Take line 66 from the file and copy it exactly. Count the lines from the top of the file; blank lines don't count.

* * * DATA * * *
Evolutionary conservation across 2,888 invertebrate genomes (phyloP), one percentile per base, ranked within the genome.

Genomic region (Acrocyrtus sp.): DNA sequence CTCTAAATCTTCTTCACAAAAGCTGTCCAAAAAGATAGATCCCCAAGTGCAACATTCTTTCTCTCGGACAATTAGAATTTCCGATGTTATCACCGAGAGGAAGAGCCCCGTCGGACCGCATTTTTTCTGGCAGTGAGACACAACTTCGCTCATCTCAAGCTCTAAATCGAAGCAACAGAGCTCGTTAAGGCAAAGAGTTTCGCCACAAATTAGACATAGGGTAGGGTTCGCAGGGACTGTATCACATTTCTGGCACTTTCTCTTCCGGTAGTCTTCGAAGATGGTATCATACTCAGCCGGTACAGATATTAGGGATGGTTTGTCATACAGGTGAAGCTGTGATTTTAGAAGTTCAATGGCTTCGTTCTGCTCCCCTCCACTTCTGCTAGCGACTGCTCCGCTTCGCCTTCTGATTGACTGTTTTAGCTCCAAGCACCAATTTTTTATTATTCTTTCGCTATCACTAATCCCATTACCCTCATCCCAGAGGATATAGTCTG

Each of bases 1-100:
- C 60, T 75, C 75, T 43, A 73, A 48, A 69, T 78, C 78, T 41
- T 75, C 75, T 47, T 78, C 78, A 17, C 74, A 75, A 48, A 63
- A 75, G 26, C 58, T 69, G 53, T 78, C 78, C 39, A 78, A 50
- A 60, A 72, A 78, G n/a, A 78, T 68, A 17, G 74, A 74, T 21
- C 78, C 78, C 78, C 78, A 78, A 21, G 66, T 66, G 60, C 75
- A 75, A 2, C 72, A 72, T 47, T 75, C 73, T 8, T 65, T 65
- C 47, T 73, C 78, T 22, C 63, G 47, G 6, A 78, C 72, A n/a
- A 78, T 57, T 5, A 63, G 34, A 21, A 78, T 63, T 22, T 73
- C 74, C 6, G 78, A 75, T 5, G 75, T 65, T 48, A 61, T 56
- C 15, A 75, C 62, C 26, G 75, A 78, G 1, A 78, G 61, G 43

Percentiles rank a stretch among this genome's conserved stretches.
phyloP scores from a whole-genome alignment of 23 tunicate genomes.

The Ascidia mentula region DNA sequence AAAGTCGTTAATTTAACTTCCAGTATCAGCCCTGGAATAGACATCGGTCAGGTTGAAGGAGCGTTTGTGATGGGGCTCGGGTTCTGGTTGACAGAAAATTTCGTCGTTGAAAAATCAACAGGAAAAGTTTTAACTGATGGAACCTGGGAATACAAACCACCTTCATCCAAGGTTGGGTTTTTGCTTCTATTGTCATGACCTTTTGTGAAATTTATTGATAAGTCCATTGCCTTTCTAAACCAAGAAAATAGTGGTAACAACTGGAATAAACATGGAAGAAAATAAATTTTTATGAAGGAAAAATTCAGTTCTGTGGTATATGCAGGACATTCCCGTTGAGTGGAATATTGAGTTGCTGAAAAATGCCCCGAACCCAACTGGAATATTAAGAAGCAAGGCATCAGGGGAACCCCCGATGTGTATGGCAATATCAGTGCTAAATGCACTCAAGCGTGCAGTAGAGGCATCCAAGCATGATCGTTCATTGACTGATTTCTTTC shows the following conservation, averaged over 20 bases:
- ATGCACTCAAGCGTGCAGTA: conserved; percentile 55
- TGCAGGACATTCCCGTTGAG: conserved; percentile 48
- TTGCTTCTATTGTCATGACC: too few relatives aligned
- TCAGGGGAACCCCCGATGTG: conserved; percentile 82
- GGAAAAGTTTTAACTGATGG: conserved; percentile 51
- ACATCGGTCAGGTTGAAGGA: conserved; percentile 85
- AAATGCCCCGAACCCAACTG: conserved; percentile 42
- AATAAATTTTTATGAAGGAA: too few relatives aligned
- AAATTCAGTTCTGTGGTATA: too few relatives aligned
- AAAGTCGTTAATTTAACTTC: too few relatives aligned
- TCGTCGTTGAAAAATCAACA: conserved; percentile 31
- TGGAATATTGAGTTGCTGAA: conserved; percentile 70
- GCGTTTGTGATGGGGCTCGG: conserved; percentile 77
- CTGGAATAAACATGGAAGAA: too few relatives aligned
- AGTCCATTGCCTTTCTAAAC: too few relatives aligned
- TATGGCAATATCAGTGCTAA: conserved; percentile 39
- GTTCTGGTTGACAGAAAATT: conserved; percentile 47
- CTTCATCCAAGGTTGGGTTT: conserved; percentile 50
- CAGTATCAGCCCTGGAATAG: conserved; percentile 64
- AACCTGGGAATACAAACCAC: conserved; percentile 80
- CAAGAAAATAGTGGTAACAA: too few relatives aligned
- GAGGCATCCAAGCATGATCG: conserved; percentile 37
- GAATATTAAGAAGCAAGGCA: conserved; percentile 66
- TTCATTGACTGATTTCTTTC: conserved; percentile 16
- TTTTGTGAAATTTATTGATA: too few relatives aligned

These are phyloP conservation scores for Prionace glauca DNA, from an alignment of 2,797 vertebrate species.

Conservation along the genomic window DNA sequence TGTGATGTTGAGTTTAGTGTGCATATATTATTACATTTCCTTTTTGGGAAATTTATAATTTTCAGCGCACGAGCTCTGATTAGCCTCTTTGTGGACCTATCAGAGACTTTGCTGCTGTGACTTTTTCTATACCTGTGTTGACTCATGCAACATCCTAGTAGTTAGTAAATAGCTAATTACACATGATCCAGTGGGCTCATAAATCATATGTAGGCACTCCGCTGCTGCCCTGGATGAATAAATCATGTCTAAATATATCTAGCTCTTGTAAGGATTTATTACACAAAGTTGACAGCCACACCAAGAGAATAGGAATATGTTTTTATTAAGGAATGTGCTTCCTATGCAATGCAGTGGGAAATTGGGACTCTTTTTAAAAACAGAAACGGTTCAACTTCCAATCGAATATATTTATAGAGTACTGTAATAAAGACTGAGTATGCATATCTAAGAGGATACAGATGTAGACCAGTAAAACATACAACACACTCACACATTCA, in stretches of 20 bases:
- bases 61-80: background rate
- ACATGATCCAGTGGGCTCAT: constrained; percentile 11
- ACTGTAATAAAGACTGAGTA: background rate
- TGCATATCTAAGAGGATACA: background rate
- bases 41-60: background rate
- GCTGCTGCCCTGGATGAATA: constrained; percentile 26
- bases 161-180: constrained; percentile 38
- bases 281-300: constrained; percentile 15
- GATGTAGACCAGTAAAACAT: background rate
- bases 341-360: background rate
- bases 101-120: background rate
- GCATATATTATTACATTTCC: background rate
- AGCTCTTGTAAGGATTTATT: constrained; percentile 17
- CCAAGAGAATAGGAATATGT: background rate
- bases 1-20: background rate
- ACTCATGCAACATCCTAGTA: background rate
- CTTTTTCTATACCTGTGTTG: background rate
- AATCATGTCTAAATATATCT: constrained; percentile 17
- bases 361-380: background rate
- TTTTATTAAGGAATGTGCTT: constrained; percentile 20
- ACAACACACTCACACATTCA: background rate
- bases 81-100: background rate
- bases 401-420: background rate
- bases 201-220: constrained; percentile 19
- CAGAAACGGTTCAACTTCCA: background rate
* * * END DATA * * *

- bases 401-420: background rate